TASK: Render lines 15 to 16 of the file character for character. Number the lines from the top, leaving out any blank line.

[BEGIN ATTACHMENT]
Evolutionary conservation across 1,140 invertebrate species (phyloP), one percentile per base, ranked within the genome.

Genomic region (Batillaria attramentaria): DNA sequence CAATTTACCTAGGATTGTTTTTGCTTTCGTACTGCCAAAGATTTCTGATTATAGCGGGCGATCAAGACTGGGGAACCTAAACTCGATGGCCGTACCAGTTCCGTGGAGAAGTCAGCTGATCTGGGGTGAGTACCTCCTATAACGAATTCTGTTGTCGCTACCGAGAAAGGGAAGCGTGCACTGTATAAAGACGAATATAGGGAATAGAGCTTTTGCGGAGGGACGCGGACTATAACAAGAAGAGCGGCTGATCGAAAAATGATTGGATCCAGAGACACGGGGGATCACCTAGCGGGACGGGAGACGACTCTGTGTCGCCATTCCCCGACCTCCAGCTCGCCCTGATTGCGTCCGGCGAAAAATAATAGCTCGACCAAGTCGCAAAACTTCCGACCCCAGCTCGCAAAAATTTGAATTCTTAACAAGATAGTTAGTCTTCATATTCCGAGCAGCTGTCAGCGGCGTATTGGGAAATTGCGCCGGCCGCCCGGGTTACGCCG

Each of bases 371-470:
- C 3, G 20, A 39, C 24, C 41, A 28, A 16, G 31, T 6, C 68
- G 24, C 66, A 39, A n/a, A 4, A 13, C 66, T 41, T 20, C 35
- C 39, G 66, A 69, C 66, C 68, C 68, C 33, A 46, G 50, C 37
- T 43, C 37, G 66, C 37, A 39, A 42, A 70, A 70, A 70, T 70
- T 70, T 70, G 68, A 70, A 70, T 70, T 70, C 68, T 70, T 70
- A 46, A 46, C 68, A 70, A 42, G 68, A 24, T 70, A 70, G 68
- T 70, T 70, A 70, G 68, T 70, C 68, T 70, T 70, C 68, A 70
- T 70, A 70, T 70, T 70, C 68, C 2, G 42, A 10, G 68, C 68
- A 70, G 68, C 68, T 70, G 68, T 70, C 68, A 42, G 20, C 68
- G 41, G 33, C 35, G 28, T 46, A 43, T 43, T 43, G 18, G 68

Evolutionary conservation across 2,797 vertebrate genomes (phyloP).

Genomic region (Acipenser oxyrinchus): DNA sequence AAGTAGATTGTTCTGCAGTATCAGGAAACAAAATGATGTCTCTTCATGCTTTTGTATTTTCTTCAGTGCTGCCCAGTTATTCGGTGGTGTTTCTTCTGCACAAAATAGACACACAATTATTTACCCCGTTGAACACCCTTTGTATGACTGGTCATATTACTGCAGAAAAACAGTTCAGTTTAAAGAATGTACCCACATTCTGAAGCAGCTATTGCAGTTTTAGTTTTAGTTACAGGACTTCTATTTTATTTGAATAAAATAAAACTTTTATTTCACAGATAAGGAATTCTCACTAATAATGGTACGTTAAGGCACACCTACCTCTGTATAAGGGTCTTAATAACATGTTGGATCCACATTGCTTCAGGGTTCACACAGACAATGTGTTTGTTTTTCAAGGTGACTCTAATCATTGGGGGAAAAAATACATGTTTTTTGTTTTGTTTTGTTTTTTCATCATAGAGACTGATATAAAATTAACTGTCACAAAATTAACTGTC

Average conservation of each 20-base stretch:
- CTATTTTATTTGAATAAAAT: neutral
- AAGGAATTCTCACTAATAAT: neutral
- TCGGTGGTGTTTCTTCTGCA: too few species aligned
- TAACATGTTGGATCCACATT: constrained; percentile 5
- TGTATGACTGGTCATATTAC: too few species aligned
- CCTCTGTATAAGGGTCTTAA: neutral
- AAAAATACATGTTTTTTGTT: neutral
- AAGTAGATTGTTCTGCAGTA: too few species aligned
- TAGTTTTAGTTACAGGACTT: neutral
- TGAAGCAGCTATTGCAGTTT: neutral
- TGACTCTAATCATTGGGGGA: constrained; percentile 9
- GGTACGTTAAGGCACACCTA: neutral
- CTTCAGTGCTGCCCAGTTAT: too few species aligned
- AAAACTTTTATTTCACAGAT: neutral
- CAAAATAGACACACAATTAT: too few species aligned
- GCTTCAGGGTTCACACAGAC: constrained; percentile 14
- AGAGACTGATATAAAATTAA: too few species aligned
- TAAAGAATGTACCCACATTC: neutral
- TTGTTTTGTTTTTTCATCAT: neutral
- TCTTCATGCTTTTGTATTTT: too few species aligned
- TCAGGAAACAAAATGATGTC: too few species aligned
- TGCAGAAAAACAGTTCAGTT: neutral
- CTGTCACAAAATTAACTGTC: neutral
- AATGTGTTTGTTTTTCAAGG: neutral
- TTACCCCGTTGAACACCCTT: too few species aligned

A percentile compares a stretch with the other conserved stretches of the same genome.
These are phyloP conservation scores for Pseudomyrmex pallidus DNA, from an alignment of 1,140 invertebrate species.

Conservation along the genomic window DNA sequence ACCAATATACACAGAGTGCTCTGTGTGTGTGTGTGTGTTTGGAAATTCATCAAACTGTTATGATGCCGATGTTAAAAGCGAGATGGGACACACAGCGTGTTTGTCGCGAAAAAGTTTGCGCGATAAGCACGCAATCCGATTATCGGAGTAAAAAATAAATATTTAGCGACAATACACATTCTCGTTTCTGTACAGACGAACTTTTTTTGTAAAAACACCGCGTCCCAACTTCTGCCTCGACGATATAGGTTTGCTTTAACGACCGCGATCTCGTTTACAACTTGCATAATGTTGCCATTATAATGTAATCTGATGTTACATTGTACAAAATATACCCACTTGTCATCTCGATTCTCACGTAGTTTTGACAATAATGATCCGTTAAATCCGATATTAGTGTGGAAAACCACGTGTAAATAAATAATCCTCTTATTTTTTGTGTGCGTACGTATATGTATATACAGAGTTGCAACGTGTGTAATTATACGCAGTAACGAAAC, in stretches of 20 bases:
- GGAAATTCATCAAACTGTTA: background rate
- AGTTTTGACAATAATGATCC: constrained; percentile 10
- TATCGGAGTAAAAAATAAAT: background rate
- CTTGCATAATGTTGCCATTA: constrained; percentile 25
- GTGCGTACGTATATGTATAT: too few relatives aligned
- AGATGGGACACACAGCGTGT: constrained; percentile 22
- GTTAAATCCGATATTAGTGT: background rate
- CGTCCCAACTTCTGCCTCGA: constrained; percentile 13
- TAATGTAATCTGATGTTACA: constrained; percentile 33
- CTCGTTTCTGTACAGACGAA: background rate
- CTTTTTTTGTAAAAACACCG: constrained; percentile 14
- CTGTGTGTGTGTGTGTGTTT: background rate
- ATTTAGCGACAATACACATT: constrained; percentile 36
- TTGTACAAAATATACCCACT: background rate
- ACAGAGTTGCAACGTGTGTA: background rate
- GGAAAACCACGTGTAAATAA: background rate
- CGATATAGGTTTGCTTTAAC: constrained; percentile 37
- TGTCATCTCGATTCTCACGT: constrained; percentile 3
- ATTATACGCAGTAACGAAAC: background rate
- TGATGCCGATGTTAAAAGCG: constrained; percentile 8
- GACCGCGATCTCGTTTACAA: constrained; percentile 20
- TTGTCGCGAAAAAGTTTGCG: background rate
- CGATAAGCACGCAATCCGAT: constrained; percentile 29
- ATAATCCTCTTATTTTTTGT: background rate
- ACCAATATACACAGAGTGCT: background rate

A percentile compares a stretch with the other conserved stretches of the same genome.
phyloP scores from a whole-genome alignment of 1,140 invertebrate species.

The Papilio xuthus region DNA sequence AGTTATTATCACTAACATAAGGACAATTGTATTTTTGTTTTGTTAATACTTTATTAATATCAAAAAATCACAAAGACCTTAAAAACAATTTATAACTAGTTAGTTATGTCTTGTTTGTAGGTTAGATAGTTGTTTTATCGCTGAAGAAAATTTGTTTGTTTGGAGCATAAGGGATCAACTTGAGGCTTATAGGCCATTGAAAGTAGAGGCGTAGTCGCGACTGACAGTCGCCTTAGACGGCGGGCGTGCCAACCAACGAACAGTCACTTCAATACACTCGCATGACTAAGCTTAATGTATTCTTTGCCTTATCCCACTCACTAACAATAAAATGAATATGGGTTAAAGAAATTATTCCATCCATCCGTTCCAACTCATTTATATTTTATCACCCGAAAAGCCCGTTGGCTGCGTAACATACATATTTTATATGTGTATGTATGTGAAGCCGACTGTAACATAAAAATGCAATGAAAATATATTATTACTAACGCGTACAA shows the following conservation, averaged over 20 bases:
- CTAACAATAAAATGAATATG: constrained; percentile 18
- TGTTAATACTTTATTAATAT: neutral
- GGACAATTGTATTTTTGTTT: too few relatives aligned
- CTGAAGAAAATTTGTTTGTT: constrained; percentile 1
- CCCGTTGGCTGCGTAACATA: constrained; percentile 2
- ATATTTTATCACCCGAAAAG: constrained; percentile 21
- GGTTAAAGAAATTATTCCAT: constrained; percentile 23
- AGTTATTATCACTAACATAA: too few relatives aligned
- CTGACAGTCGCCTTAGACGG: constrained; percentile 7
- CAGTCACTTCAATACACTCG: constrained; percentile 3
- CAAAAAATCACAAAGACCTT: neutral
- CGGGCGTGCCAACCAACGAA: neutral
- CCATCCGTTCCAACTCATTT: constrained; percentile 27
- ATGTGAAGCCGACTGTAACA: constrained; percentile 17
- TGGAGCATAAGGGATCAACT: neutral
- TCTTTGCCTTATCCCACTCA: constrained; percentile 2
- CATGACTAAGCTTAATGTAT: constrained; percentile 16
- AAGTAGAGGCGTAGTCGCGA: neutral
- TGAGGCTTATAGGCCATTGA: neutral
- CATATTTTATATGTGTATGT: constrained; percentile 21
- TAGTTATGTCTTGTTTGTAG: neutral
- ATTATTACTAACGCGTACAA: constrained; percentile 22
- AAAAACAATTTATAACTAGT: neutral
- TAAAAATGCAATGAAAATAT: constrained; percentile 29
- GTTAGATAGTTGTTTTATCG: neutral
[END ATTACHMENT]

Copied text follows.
Genomic region (Acipenser oxyrinchus): DNA sequence AAGTAGATTGTTCTGCAGTATCAGGAAACAAAATGATGTCTCTTCATGCTTTTGTATTTTCTTCAGTGCTGCCCAGTTATTCGGTGGTGTTTCTTCTGCACAAAATAGACACACAATTATTTACCCCGTTGAACACCCTTTGTATGACTGGTCATATTACTGCAGAAAAACAGTTCAGTTTAAAGAATGTACCCACATTCTGAAGCAGCTATTGCAGTTTTAGTTTTAGTTACAGGACTTCTATTTTATTTGAATAAAATAAAACTTTTATTTCACAGATAAGGAATTCTCACTAATAATGGTACGTTAAGGCACACCTACCTCTGTATAAGGGTCTTAATAACATGTTGGATCCACATTGCTTCAGGGTTCACACAGACAATGTGTTTGTTTTTCAAGGTGACTCTAATCATTGGGGGAAAAAATACATGTTTTTTGTTTTGTTTTGTTTTTTCATCATAGAGACTGATATAAAATTAACTGTCACAAAATTAACTGTC

Average conservation of each 20-base stretch: